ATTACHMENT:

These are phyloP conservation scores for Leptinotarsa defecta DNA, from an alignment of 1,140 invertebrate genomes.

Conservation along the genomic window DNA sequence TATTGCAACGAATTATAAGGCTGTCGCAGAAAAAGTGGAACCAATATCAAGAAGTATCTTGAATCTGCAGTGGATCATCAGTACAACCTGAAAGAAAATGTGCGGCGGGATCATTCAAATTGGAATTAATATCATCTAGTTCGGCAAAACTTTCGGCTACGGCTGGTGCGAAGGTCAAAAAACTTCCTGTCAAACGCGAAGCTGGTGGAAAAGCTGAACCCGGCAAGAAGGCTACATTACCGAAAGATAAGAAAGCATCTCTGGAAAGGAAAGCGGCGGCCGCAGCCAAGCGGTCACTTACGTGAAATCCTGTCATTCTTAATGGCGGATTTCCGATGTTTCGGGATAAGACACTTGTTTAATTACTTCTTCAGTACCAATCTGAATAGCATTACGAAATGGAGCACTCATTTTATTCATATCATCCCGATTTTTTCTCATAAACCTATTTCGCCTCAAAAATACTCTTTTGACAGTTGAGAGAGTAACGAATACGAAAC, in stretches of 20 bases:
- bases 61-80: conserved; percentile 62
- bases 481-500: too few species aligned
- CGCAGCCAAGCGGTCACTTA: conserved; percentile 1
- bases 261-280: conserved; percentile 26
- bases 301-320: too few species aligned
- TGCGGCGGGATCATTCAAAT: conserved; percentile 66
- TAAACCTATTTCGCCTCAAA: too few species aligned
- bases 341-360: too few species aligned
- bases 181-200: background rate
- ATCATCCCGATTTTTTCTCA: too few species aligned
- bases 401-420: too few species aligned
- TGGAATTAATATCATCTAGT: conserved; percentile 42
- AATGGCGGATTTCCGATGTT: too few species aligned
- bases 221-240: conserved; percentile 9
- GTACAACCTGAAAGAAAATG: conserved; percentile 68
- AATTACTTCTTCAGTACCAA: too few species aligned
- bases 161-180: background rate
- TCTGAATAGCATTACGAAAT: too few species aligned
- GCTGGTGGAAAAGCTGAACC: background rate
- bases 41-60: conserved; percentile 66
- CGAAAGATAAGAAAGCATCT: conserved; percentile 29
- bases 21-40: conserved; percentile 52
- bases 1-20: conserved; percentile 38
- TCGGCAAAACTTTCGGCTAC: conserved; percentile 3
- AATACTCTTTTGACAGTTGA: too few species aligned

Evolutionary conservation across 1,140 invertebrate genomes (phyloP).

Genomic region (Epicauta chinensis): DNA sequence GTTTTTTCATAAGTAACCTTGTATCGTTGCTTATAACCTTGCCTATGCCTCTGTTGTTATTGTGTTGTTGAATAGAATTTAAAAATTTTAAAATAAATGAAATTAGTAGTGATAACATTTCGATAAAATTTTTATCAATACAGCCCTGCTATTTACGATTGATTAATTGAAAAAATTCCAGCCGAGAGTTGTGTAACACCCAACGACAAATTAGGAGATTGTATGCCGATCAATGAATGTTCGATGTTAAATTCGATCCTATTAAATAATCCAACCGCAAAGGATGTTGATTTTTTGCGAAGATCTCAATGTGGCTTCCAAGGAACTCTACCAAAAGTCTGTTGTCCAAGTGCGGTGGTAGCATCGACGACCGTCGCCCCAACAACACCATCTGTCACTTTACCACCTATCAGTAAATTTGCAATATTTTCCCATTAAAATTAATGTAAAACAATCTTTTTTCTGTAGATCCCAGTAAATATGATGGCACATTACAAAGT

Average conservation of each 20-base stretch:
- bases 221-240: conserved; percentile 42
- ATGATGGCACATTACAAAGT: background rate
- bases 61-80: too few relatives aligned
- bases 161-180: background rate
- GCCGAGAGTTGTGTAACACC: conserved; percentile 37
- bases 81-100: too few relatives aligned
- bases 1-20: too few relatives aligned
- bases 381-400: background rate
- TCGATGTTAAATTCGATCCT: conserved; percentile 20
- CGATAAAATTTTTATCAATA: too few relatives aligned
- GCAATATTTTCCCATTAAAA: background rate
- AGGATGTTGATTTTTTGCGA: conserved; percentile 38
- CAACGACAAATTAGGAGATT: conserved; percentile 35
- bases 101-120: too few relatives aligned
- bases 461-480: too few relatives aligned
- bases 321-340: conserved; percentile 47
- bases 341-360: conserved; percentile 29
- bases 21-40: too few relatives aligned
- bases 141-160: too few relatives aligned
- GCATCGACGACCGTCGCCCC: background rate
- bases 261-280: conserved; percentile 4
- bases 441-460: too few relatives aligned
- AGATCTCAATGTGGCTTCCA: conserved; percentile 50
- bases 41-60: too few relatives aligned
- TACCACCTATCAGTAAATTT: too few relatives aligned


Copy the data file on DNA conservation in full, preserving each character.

These are phyloP conservation scores for Leptinotarsa defecta DNA, from an alignment of 1,140 invertebrate genomes.

Conservation along the genomic window DNA sequence TATTGCAACGAATTATAAGGCTGTCGCAGAAAAAGTGGAACCAATATCAAGAAGTATCTTGAATCTGCAGTGGATCATCAGTACAACCTGAAAGAAAATGTGCGGCGGGATCATTCAAATTGGAATTAATATCATCTAGTTCGGCAAAACTTTCGGCTACGGCTGGTGCGAAGGTCAAAAAACTTCCTGTCAAACGCGAAGCTGGTGGAAAAGCTGAACCCGGCAAGAAGGCTACATTACCGAAAGATAAGAAAGCATCTCTGGAAAGGAAAGCGGCGGCCGCAGCCAAGCGGTCACTTACGTGAAATCCTGTCATTCTTAATGGCGGATTTCCGATGTTTCGGGATAAGACACTTGTTTAATTACTTCTTCAGTACCAATCTGAATAGCATTACGAAATGGAGCACTCATTTTATTCATATCATCCCGATTTTTTCTCATAAACCTATTTCGCCTCAAAAATACTCTTTTGACAGTTGAGAGAGTAACGAATACGAAAC, in stretches of 20 bases:
- bases 61-80: conserved; percentile 62
- bases 481-500: too few species aligned
- CGCAGCCAAGCGGTCACTTA: conserved; percentile 1
- bases 261-280: conserved; percentile 26
- bases 301-320: too few species aligned
- TGCGGCGGGATCATTCAAAT: conserved; percentile 66
- TAAACCTATTTCGCCTCAAA: too few species aligned
- bases 341-360: too few species aligned
- bases 181-200: background rate
- ATCATCCCGATTTTTTCTCA: too few species aligned
- bases 401-420: too few species aligned
- TGGAATTAATATCATCTAGT: conserved; percentile 42
- AATGGCGGATTTCCGATGTT: too few species aligned
- bases 221-240: conserved; percentile 9
- GTACAACCTGAAAGAAAATG: conserved; percentile 68
- AATTACTTCTTCAGTACCAA: too few species aligned
- bases 161-180: background rate
- TCTGAATAGCATTACGAAAT: too few species aligned
- GCTGGTGGAAAAGCTGAACC: background rate
- bases 41-60: conserved; percentile 66
- CGAAAGATAAGAAAGCATCT: conserved; percentile 29
- bases 21-40: conserved; percentile 52
- bases 1-20: conserved; percentile 38
- TCGGCAAAACTTTCGGCTAC: conserved; percentile 3
- AATACTCTTTTGACAGTTGA: too few species aligned

Evolutionary conservation across 1,140 invertebrate genomes (phyloP).

Genomic region (Epicauta chinensis): DNA sequence GTTTTTTCATAAGTAACCTTGTATCGTTGCTTATAACCTTGCCTATGCCTCTGTTGTTATTGTGTTGTTGAATAGAATTTAAAAATTTTAAAATAAATGAAATTAGTAGTGATAACATTTCGATAAAATTTTTATCAATACAGCCCTGCTATTTACGATTGATTAATTGAAAAAATTCCAGCCGAGAGTTGTGTAACACCCAACGACAAATTAGGAGATTGTATGCCGATCAATGAATGTTCGATGTTAAATTCGATCCTATTAAATAATCCAACCGCAAAGGATGTTGATTTTTTGCGAAGATCTCAATGTGGCTTCCAAGGAACTCTACCAAAAGTCTGTTGTCCAAGTGCGGTGGTAGCATCGACGACCGTCGCCCCAACAACACCATCTGTCACTTTACCACCTATCAGTAAATTTGCAATATTTTCCCATTAAAATTAATGTAAAACAATCTTTTTTCTGTAGATCCCAGTAAATATGATGGCACATTACAAAGT

Average conservation of each 20-base stretch:
- bases 221-240: conserved; percentile 42
- ATGATGGCACATTACAAAGT: background rate
- bases 61-80: too few relatives aligned
- bases 161-180: background rate
- GCCGAGAGTTGTGTAACACC: conserved; percentile 37
- bases 81-100: too few relatives aligned
- bases 1-20: too few relatives aligned
- bases 381-400: background rate
- TCGATGTTAAATTCGATCCT: conserved; percentile 20
- CGATAAAATTTTTATCAATA: too few relatives aligned
- GCAATATTTTCCCATTAAAA: background rate
- AGGATGTTGATTTTTTGCGA: conserved; percentile 38
- CAACGACAAATTAGGAGATT: conserved; percentile 35
- bases 101-120: too few relatives aligned
- bases 461-480: too few relatives aligned
- bases 321-340: conserved; percentile 47
- bases 341-360: conserved; percentile 29
- bases 21-40: too few relatives aligned
- bases 141-160: too few relatives aligned
- GCATCGACGACCGTCGCCCC: background rate
- bases 261-280: conserved; percentile 4
- bases 441-460: too few relatives aligned
- AGATCTCAATGTGGCTTCCA: conserved; percentile 50
- bases 41-60: too few relatives aligned
- TACCACCTATCAGTAAATTT: too few relatives aligned